Saturday, October 17, 2015

New AirAsia Japan receives first Airbus A320.

On October 16th, AirAsia Japan's (Mk II) [DJ] first aircraft, Airbus A320-216(SL) JA01DJ (MSN 6706), arrived at its hub at Nagoya/Chubu Centrair [NGO/RJGG]. Japan's newest airline had taken delivery of the airplane on October 9th. It departed Toulouse/Balgnac [TLS/LFBO] on October 14th and touched down at the main airport serving Nagoya at 1248 JST on October 16th, after making fuel stops at Cairo [CAI/HECA], Muscat [MCT/OOMS], and Yangon [RGN/VYYY]. As with other AirAsia-branded carriers' A320s, the airframe is configured with 180 seats.

Airbus A320-216(SL) JA01DJ receives a traditional water-cannon salute upon arriving at Nagoya' Chubu Centrair and passing by the prototype Boeing 787 Dreamliner donated to the airport. AirAsia Japan's (Mk II) second aircraft, which is planned for delivery in February 2016, will wear a special livery designed by photographer and film director Mika Ninagawa. (Photo: Aviation Wire)

The reincarnation of AirAsia's Japanese unit received its Air Operator's Certificate (AOC) on October 6th (New AirAsia Japan receives AOC; takeoff in April 2016.) and will launch operations in April 2016 initially serving three cities from Chubu Centrair; Sapporo/New Chitose [CTS/RJCC], Sendai [SDJ/RJSS] (New AirAsia Japan mulls Nagoya – Sendai.), and Taipei/Taoyuan [TPE/RCTP]. All will launch with double-daily frequencies, and details of the schedule will be released in late November when tickets will go on sale. Its fleet will start with two A320s, then quickly build up to six by year-end 2016, and see five additions each year after that to reach 11 by 2018, 16 by 2019, and at least 20 by 2020, when the Tokyo Olympics/Paralympics take place.

"Chubu's 24-hour operation is very attractive as it enables us to add red-eye or early morning flights, thus helping to increase aircraft utilization. The A320 can fly up to 4.5 hours, so all of Japan is covered and Korea, China, Taiwan, Guam, and Saipan are all within reach. Although we aren't in the position to disclose our fourth city, we will actively be adding new destinations in the first five years with a little more emphasis on international than domestic," said CEO Yoshinori Odagiri in a press conference at their RedBase headquarters following delivery, adding "Nagoya is one of Japan's three biggest metropolitan regions along with Tokyo and Osaka, and with Aichi being an industrial area, its population has been increasing. Until now, many have used airports in Tokyo or Osaka to travel beyond, but we would like to create more options from Chubu." The airline is aiming to produce its first full-year profit for FY2018.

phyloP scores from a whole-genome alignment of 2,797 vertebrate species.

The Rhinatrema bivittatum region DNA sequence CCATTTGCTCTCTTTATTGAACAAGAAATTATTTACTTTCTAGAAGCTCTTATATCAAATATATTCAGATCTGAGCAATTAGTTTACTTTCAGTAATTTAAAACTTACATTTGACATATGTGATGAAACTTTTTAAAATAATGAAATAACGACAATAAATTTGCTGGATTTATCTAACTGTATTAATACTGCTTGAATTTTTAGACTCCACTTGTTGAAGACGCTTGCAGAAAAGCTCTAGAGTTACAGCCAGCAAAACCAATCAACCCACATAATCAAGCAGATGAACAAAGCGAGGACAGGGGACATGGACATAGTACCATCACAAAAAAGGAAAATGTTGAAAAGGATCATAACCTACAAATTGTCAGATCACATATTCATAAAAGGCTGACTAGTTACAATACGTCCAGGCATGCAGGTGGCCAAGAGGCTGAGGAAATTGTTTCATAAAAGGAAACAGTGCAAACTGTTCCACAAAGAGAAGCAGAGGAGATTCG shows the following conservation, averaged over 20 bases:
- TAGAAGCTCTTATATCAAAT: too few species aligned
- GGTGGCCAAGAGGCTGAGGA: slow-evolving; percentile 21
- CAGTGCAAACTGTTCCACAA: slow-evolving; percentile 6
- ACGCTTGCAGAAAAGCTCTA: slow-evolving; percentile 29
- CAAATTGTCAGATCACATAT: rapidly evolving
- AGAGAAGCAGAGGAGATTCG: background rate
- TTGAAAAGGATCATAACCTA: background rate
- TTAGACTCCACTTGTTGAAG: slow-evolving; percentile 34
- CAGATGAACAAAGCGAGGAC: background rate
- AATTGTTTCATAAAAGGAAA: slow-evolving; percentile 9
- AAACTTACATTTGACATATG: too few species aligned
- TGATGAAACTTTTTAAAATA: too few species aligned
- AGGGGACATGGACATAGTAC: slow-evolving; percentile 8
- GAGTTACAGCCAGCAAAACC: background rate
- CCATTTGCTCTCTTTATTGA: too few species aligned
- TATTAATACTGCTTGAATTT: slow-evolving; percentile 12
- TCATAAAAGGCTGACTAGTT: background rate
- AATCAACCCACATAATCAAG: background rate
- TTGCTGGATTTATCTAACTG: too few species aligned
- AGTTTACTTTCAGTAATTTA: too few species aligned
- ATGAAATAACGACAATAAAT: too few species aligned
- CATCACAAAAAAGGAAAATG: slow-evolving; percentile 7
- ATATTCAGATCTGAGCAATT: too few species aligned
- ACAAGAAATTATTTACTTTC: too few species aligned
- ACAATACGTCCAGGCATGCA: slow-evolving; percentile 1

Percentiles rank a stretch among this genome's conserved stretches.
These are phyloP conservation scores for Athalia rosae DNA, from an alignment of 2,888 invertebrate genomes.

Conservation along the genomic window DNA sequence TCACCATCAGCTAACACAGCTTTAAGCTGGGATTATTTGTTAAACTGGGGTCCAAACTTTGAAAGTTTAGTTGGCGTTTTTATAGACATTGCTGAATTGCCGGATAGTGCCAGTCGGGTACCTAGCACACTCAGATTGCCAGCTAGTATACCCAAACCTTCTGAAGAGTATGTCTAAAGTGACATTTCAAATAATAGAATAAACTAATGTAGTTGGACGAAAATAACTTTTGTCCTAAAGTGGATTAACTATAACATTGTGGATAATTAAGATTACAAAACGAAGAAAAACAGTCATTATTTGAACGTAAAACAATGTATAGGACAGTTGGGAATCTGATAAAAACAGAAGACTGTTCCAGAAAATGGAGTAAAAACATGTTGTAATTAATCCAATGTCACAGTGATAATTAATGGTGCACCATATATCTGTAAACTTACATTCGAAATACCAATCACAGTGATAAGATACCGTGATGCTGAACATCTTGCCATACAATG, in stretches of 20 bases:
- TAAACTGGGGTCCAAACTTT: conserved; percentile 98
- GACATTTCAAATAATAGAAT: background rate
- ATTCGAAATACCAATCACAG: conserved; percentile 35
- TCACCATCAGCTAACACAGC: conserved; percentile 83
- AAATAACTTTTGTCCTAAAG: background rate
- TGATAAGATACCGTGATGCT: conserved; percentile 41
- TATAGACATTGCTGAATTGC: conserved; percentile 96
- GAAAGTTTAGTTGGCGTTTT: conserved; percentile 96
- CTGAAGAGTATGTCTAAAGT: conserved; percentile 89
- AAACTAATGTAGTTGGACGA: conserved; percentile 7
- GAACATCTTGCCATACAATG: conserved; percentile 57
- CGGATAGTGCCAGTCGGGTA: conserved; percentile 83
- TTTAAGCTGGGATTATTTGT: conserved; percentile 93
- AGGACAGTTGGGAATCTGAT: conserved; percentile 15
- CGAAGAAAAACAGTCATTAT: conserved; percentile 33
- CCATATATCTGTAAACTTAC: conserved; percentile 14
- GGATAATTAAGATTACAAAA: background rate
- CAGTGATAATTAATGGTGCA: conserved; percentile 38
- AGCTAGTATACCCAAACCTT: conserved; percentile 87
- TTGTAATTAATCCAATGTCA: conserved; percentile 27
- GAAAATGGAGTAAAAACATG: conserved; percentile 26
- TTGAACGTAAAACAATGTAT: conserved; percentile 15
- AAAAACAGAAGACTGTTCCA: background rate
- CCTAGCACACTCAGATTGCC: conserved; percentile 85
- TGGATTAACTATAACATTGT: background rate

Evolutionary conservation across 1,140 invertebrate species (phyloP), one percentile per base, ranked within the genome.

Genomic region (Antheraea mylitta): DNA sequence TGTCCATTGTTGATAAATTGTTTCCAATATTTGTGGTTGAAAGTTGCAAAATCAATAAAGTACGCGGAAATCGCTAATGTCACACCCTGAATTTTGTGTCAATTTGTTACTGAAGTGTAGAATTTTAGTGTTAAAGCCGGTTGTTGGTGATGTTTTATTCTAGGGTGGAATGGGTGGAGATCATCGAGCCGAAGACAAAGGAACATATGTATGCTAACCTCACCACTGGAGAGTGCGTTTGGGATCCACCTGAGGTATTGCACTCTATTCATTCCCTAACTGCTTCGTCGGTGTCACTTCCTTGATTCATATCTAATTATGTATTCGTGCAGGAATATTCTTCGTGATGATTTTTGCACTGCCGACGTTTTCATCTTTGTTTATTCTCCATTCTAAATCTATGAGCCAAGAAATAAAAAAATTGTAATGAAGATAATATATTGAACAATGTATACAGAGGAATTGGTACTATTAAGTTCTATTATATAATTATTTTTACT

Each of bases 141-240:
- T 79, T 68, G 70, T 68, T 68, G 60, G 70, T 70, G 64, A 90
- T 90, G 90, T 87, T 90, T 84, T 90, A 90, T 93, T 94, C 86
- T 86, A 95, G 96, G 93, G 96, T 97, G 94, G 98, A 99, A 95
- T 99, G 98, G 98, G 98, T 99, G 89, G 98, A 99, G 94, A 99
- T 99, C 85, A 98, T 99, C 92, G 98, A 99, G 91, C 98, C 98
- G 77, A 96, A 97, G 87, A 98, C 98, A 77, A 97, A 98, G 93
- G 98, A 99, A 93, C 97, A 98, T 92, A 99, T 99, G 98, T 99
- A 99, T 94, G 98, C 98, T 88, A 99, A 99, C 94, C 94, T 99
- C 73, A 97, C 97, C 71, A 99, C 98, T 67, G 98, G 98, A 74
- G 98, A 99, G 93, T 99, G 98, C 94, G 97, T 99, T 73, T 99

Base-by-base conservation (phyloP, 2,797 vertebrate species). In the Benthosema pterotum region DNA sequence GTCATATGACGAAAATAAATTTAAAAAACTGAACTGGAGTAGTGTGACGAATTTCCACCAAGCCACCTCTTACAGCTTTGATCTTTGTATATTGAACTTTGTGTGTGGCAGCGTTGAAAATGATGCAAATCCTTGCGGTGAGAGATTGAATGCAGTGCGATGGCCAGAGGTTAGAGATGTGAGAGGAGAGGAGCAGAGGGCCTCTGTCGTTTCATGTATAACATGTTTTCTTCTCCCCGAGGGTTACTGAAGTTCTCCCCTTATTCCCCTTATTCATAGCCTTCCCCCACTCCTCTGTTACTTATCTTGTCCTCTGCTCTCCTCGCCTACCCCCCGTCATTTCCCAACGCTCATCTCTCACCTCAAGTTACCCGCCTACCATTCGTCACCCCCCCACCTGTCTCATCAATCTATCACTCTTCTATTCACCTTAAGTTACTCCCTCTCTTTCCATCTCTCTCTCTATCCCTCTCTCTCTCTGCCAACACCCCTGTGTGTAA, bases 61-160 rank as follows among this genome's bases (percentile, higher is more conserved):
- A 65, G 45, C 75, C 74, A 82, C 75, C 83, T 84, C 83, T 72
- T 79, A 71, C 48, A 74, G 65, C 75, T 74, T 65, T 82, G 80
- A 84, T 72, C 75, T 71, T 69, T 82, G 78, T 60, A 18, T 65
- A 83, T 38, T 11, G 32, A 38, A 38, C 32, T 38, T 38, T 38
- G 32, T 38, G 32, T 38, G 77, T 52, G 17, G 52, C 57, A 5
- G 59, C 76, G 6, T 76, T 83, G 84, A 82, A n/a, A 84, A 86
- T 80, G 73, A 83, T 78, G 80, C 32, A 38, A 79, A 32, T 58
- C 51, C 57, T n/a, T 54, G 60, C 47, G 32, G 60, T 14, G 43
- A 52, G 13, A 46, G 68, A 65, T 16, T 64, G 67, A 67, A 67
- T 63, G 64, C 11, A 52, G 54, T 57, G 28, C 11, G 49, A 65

Flight attendants of the new AirAsia Japan (Mk II) pose inside brand-new Airbus A320-216(SL) JA01DJ at Chubu Centrair. Crew training flights using the aircraft are expected to start as early as November. (Photo: Aviation Wire)

"We can be flying at least 120 flights in and out of Chubu by 2020," enthused Mr. Odagiri, adding "If we have 20 airplanes and each of them fly six flights (three round-trips) that adds up to 120. If we can have them fly eight legs, the figure would be greater." Aircraft-movement-wise, All Nippon Airways [NH/ANA] is currently the biggest carrier at Chubu Centrair with approximately 90 daily departures and arrivals, and AirAsia Japan's (Mk II) ambition exceeds that. Their next domestic city is expected to be Fukuoka [FUK/RJFF], with all near-term domestic additions to be in Hokkaido, Tohoku (Northeastern Japan), and Kyushu, where it would not need to compete with the super-efficient Shinkansen (Japanese bullet train). For international, coastal cities of China that are already served by AirAsia Group carriers are currently being closely looked at.

Chubu Centrair is planning to restart construction of a LCC terminal, with decision to be made by the end of the year. Mr. Odagiri said "We are currently talking with airport officials about how the terminal should look like including design and features. We hope they will go ahead with it, and we plan on moving there by 2018." The original plan was shelved when the first AirAsia Japan (Mk I) [JW/WAJ] halted operations in 2013, however, demand for a LCC-dedicated facility is increasing, with not only AirAsia Japan (Mk II) but also Chinese LCC Spring Airlines [9C/CQH] building a hub at Chubu Centrair. Other LCCs serving the airport include Cebu Air [5J/CEB] (d.b.a. Cebu Pacific), Hong Kong Express Airways [UO/HKE] (d.b.a. HK Express), Jeju Air [7C/JJA], and Jetstar Japan [GK/JJP], while V Air [ZV/ZAX] is starting in December.

In terms of voting rights, the new AirAsia Japan (Mk II) is owned by AirAsia Investment 33%, Rakuten 18%, Noevir Holdings 18%, Alpen 18%, and FinTech Global Trading 13%. It was founded in July 2014 (AirAsia Japan is officially reborn; first flight June 2015.) after the original AirAsia Japan (Mk I) (CoachFlyer JW8541: NRT - FUK on AirAsia Japan's Airbus A320.) stopped flying in October 2013 when the Malaysian parent terminated the joint-venture (JV) with partner ANA Holdings due to managerial differences. With the latter controlling 66%, everything needed to have consent from ANA, whose true interest was to tame AirAsia to protect the lucrative domestic market. That company now operates as Vanilla Air [JW/VNL] (Vanilla Air launches operations.) under 100% ANA control. This time around, AirAsia Japan (Mk II) will be making decisions on its own.

Source: Aviation Wire, 2015 October 16th. (in Japanese)
Source: Nikkei Shimbun, 2015 October 16th. (in Japanese)
Source: Aviation Wire, 2015 October 16th. (in Japanese)
Source: MyNavi, 2015 October 16th. (in Japanese)
Source: Nikkei Shimbun, 2015 October 17th. (in Japanese)
Source: Yomiuri Shimbun, 2015 October 17th. (in Japanese)

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